Dave Sullivan is not being completely honest in his portrayal of our positions on a senior center in the city ("Candidates not being totally honest on senior center," Mailbag, Oct. 14). During a forum in September, we discussed this issue at length with him and others present. Instead of using our complete answers to all of his questions in his comments, he chose to focus on a brief answer Connie Boardman wrote when she was allowed only 50 words to respond to a three-part question about the senior center.
Connie didn't run for reelection in 2004, in part, because she was caring for her elderly mother, who had Alzheimer's. She currently is coordinating the care for her father. Connie understands the needs of our seniors and needs no lecture from Sullivan about the generation who served us in World War II. Her father is a World War II veteran who received both the Purple Heart and the Bronze Star. She understands and appreciates the sacrifices this generation of Americans made at home and overseas.
The city has cut $20 million from its budget over the last two years, and yet Sullivan attacks Joe Shaw because, during this budget crisis, Joe has pledged to protect vital senior services such as meals on wheels, the noon lunch program and the senior transportation program. It is naive to think that just because senior services have not yet been cut, they are safe from future cuts.
Sullivan cites a lack of funds to purchase land outside of Huntington Central Park for a new senior center, but he also fails in his fact check to note that the city does not have the money to build the senior center at all. The complicated deal he approved while on the council allowed for Makar Properties, the developer of the Pacific City project, to manage the senior center project without competitive bids. The project was halted mid-construction.
Frankly, all of this is a history lesson. Without the funds from the developer, there is no project. Instead of focusing on what could have been, we should focus on what could be. The question the next council will face is how we can provide effective senior services within the current budget realities. The focus should be on how funds could be raised using grants, fundraising and sponsorships. Team Huntington Beach has been and will continue fighting for seniors.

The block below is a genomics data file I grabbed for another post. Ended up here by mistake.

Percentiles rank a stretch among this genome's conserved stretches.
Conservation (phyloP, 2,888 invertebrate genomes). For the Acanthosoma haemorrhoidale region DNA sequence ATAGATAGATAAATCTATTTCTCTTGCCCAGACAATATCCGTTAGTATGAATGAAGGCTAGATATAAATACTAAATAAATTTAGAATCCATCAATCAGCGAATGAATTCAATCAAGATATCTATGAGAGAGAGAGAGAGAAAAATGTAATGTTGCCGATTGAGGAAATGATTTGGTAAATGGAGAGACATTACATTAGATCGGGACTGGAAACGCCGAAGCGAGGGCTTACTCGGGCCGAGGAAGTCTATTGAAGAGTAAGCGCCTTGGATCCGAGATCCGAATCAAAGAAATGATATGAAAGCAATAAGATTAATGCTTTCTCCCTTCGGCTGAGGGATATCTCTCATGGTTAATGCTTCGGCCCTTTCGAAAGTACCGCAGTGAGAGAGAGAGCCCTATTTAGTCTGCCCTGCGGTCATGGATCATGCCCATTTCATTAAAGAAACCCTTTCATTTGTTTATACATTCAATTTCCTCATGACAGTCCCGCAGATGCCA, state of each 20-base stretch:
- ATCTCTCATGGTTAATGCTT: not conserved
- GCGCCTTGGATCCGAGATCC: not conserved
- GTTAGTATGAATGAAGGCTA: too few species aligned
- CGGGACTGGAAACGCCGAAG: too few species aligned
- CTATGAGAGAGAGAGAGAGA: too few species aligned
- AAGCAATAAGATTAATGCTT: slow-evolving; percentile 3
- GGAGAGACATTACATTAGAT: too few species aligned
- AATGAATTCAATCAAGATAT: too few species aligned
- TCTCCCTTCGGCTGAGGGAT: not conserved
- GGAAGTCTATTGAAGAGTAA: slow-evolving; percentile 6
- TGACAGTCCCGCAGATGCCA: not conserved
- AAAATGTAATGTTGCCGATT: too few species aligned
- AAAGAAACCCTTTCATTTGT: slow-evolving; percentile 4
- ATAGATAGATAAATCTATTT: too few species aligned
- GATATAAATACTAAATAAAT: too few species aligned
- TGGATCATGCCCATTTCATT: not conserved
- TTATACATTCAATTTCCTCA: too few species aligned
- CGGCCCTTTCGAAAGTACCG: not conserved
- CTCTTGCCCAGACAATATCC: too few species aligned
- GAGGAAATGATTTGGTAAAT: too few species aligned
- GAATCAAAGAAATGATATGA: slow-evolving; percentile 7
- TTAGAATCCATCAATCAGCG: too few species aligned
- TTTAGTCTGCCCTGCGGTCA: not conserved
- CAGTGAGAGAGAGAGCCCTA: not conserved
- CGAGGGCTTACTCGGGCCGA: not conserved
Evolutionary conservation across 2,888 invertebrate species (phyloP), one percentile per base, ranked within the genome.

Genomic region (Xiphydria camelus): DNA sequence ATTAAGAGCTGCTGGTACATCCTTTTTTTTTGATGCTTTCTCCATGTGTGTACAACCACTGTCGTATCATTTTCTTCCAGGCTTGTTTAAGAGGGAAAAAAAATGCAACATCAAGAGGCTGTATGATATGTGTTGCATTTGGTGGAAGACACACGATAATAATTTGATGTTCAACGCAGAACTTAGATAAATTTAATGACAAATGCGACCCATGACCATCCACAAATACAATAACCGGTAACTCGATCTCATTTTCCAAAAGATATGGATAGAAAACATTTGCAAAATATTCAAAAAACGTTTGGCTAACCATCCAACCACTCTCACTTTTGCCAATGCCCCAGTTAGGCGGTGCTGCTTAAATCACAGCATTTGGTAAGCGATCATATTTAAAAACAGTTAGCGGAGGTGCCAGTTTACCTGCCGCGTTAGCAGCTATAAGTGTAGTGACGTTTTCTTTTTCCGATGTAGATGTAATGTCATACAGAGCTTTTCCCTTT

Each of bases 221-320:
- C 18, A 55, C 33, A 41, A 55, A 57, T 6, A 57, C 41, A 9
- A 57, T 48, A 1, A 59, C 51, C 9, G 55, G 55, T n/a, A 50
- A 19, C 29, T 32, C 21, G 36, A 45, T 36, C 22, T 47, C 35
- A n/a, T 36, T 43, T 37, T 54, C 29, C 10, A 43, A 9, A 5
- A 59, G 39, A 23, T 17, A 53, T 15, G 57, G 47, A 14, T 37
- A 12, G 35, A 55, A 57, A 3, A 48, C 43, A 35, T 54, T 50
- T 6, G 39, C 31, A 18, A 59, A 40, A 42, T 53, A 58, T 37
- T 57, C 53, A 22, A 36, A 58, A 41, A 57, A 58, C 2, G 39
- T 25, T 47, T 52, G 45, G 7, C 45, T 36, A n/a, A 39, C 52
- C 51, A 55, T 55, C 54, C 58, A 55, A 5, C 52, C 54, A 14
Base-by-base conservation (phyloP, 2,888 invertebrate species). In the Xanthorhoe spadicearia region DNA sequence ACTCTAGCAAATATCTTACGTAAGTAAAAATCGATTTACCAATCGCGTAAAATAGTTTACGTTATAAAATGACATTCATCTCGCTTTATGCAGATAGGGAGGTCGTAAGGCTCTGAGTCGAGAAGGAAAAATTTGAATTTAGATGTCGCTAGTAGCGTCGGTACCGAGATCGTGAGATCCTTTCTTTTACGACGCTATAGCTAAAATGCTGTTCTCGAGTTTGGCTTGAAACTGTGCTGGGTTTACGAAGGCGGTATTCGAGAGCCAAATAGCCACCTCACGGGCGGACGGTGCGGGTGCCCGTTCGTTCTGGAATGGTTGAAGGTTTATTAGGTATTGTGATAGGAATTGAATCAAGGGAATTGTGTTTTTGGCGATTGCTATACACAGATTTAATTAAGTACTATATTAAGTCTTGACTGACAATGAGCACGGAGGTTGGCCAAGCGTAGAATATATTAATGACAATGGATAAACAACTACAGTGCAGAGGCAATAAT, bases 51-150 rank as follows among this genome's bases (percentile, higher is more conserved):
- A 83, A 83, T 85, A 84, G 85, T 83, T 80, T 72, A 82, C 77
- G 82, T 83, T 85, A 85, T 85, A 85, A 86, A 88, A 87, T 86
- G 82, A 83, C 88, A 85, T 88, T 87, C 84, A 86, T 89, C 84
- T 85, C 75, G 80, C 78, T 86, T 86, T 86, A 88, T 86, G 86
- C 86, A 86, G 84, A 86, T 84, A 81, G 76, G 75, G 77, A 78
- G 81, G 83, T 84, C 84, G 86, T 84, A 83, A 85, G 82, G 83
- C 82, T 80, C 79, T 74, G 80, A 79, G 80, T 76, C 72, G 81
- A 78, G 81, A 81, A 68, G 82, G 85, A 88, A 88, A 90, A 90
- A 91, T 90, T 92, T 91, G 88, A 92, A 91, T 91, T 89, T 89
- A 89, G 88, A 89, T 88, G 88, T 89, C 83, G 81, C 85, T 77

Editor's note: Boardman, Farley and Shaw are running for the City Council this fall under the banner of Team Huntington Beach.
Center not an all-or-nothing issue
This is in response to Dave Sullivan's letter on the senior center ("Candidates not being totally honest on senior center," Mailbag, Oct. 14).
Sullivan says that some council candidates have promised to vote on placing a new senior center in Huntington Central Park, and to use Quimby Act fees to pay for it. But didn't the council already vote on that? If the city wins its appeal, the city shouldn't need to vote on it again, because the judge will have validated the original vote.
But even if a candidate promises to abide by a judge's decision, should he/she be elected, and vote accordingly, that doesn't mean they have to like it or agree with the idea. Was the City Council happy about pleading guilty in 2001 to the sewer leak case and being put on probation? My guess is no.
Sullivan also claims that if the city does not use the Central Park site for a senior center, "there will be no new senior center. The city does not have the money to buy new land for the project."
And whose fault is that? Plenty of councils in the '70s, '80s and '90s — including the ones Sullivan himself served on — had the opportunity to plan and save for a new senior center and failed to do so.
It is unfortunate that many seniors seem to think it is a case of "Park Center or Bust." If the city loses its appeal, what, that's it? No new senior center, period? How sad.